The City of St. Petersburg last Monday, April 17 at the Enoch Davis Center conducted a workshop on a community gardens initiative to gather input from urban agriculture stakeholders and community residents.
The city will be offering six vacant land parcels to be transformed into community gardens as an extension to address healthy foods access and a way to grow a variety of vegetables, fruit and flower agricultural crops year round directly behind the Enoch Davis Center in the Thirteen Street Heights Neighborhood.
The Community Gardens Initiative outlined in the South St. Petersburg Community Redevelopment Plan calls for the development of community gardens on vacant city- owned lots to beautify and improve the quality of life in neighborhoods.
Many who attended last week’s community garden workshop felt that it requires a fair amount of upfront capital costs to convert vacant land into suitable gardens to grow healthy plants and foods. It was recommended to the city to incorporate into the upcoming request for proposals (RFP) that the municipal government will consider providing a water source, lighting, security fencing at the site, soil testing, free mulch, soil builder and sea grass.
The city will probably release the RFP sometime in June with a selection of respondent(s) in September. They were also encouraged by the workshop participants to consider providing a grant to successful respondent(s) for some operational and maintenance support since there is not a lot of funding to support community gardens in the CRA and citywide.
While the city did some outreach to the community through door hangers, it was noted that very few Thirteen Street Heights residents attended the workshop. The city will require in the RFP that respondents must show community participation and support for their proposed community garden.
It was also mentioned that if the city wants to create a community garden initiative model to be replicated throughout the South St. Petersburg CRA, they should look at the Green Thumb initiative in the New York City Parks & Recreation Department, which provides annual public grants to community groups, a Green Thumb toolkit, an informative garden newsletter that outlines a series of technical and funding sources to aid community groups in the development, management and maintenance of more than 2,500 community gardens citywide.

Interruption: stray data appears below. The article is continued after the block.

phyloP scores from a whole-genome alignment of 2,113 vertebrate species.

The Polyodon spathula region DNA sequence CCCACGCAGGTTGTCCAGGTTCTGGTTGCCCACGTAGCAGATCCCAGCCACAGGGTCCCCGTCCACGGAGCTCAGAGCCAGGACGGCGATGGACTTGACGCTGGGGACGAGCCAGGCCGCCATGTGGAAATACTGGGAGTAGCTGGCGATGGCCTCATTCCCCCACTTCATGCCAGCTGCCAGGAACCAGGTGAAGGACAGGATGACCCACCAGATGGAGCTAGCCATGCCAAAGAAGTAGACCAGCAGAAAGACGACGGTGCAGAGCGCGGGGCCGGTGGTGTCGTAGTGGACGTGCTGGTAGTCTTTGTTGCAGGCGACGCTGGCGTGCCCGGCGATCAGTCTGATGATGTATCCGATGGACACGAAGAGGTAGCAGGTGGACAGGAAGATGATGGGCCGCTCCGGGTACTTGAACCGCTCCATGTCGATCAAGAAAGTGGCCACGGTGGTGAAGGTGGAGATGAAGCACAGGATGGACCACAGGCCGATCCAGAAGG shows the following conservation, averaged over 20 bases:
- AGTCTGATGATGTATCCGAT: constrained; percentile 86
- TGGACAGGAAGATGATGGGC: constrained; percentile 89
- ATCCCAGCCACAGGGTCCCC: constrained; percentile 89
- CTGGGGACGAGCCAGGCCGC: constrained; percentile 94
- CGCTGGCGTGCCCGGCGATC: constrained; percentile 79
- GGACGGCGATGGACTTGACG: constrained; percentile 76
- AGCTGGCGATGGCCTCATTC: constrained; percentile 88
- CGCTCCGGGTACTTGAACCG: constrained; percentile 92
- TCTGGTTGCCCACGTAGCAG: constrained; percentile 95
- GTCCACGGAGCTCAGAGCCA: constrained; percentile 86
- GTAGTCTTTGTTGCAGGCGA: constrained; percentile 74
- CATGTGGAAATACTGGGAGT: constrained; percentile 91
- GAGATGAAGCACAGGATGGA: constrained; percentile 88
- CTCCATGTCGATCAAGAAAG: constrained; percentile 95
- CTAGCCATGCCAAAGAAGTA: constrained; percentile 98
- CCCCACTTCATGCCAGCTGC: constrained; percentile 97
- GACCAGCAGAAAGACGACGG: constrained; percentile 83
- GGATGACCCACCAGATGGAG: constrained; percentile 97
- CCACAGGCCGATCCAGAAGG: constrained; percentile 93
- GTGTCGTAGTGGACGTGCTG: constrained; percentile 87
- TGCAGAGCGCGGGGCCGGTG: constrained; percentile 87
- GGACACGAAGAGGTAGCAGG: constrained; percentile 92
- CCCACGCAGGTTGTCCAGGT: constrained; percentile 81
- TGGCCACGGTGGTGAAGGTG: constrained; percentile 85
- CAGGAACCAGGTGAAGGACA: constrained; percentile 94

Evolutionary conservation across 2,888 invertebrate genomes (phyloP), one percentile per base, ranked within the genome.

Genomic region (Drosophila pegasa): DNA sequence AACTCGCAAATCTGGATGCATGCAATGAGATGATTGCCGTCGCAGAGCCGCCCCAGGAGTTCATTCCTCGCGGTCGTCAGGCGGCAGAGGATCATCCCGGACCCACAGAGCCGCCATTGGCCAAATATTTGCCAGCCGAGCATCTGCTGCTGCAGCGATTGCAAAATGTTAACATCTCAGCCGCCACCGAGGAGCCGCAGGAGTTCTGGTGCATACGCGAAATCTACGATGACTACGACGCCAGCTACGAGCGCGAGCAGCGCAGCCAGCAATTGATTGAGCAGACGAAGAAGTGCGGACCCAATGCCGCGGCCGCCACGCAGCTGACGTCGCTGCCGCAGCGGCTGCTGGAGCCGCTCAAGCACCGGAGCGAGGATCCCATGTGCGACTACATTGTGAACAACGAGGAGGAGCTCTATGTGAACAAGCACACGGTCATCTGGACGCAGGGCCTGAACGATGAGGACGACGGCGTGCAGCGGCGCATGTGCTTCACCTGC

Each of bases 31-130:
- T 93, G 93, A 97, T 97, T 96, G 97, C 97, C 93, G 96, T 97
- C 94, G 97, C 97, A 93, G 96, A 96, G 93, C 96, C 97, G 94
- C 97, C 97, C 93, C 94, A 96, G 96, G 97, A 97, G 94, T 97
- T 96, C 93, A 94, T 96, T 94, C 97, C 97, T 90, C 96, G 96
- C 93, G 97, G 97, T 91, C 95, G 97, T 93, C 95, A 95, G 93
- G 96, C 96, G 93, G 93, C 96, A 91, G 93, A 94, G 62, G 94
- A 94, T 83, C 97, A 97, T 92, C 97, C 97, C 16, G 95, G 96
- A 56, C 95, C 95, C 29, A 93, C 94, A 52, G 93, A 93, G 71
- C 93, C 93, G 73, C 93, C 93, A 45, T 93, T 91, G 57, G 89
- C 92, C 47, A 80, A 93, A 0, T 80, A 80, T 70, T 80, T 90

I call upon the residents and members of each neighborhood association in the South St. Petersburg CRA to actively identify and select at least one vacant city-owned lot to be developed into a community garden by youth, seniors and family residents in those respective areas.
I think that with the support of the master gardener and SNAP-ED Programs at the University of Florida Pinellas County Extension Service, urban agricultural organizations and public/ private funding sources, community garden and healthy affordable foods nutrition initiatives can start sprouting up in neighborhoods and improve the health outcomes for the general public, especially for lower income children and family residents throughout the South St. Pete CRA.
Growing your own fresh healthy foods in backyard and community gardens is one direct way to improve the health and wellness of your child and family, beautify the neighborhood, improve the quality of life and bring the entire neighborhood together.
For more information on developing a community garden and growing your own healthy affordable foods, please call Assisted Living Community Gardens, Inc. at (727) 258-7093.
Coy M. LaSister, executive director, Assisted Living Community Gardens, Inc.